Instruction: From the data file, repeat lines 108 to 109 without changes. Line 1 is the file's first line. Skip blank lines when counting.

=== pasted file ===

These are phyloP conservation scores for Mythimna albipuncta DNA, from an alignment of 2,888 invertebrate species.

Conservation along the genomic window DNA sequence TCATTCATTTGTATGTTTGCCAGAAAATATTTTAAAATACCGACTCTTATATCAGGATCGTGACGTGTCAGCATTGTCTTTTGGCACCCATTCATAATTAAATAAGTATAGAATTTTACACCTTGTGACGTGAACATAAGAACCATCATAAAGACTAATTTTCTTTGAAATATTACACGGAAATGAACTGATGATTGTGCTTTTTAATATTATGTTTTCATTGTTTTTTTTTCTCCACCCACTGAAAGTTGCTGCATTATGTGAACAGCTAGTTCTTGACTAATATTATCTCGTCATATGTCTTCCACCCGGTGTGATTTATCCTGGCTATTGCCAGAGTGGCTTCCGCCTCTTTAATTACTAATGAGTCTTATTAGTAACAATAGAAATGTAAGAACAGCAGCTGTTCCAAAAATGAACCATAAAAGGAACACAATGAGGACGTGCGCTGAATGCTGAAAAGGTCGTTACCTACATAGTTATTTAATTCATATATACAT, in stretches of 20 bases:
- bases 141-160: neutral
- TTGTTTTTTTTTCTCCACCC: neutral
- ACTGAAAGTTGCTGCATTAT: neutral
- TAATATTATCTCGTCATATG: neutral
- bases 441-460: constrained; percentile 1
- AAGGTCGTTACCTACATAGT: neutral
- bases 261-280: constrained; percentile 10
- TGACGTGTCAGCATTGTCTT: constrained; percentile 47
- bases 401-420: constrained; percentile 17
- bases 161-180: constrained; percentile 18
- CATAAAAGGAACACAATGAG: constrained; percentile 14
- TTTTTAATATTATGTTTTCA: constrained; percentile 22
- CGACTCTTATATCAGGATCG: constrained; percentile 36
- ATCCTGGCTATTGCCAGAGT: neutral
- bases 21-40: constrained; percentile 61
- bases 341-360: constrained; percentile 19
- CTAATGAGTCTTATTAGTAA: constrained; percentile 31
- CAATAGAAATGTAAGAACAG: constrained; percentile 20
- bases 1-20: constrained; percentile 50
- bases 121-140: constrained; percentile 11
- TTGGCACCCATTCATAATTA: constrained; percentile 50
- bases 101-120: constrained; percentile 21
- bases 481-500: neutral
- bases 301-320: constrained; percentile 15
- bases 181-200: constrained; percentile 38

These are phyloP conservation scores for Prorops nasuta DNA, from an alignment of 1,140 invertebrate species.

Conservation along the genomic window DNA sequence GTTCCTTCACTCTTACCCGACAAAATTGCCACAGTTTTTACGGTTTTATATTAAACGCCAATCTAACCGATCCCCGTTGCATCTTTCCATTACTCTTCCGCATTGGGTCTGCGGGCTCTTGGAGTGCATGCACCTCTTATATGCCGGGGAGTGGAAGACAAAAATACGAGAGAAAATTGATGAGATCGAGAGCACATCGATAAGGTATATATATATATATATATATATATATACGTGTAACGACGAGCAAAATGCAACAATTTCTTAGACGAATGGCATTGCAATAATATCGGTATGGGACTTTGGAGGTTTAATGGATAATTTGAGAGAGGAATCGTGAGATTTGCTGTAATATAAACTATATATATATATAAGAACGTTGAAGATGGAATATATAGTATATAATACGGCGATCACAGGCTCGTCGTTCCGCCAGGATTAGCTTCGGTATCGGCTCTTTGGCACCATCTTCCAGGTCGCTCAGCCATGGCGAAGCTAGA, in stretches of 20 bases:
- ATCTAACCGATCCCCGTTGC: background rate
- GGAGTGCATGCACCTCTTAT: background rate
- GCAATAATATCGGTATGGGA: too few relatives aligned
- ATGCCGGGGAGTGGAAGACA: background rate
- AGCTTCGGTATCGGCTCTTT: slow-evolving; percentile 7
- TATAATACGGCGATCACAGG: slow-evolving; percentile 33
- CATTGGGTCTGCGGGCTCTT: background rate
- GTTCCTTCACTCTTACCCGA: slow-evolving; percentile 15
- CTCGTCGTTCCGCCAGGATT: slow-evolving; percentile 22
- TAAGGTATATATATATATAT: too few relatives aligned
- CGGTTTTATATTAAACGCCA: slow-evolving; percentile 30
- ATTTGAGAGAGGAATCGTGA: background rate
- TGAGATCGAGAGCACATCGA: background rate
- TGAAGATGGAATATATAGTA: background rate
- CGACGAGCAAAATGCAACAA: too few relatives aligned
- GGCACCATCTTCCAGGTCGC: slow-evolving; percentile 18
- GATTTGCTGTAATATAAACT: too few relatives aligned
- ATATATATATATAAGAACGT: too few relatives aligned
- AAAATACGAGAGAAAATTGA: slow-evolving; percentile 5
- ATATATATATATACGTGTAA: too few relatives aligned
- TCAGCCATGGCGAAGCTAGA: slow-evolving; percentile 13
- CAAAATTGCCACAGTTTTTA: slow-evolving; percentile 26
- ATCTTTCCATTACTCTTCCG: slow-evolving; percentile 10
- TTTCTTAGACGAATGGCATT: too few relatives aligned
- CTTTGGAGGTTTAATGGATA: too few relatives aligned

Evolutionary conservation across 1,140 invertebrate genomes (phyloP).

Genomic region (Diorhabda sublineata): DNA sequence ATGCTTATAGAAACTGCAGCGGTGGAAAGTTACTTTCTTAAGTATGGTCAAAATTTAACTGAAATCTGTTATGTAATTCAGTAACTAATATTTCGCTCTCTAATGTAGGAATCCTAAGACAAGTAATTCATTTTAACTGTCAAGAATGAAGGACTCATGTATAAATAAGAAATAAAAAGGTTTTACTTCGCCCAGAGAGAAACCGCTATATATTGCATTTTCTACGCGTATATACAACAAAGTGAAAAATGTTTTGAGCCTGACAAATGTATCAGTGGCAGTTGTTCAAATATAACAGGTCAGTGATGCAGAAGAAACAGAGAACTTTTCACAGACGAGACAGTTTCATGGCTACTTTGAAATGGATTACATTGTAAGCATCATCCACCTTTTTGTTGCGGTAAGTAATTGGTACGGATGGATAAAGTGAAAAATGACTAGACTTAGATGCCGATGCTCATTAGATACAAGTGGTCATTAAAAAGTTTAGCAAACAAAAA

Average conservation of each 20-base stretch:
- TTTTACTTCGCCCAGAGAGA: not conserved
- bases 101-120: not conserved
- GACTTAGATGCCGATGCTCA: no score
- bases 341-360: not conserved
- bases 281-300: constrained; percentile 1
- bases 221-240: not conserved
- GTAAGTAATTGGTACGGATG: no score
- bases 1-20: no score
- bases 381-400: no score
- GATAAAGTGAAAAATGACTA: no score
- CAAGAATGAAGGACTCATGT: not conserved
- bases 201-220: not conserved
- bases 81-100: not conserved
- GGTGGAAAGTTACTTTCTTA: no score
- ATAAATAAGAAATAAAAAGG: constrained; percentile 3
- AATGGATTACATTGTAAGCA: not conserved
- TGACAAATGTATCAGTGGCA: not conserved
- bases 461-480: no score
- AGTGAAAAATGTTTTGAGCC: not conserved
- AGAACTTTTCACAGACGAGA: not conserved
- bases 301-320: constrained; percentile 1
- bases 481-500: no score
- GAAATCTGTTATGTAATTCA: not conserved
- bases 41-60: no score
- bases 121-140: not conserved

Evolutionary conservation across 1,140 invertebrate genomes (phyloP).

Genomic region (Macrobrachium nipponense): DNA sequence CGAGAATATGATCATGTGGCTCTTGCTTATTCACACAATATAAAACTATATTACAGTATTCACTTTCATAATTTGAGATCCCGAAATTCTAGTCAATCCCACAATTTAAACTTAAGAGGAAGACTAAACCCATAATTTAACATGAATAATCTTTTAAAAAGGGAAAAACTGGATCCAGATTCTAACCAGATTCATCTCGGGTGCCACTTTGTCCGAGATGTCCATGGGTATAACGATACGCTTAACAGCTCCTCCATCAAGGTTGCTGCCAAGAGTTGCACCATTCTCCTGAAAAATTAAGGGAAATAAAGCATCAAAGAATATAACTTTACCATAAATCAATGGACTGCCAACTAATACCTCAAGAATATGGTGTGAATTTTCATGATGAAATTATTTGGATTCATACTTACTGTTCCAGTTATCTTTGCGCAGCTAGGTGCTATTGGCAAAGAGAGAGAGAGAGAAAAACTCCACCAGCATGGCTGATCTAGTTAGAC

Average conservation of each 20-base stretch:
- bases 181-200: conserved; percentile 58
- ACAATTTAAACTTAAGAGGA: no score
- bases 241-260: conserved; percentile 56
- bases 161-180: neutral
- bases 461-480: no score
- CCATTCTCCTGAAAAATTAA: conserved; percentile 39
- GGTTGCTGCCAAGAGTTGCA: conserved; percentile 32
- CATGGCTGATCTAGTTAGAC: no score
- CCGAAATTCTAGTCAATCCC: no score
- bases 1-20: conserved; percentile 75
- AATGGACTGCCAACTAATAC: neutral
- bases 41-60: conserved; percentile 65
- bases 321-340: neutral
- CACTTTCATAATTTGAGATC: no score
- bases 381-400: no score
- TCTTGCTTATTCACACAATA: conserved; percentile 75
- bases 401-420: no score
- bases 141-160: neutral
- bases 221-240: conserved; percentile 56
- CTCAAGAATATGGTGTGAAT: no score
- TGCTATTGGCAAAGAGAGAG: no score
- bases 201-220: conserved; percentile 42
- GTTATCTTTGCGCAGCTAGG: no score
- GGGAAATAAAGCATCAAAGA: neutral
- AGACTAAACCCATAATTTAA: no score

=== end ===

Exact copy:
- GTTATCTTTGCGCAGCTAGG: no score
- GGGAAATAAAGCATCAAAGA: neutral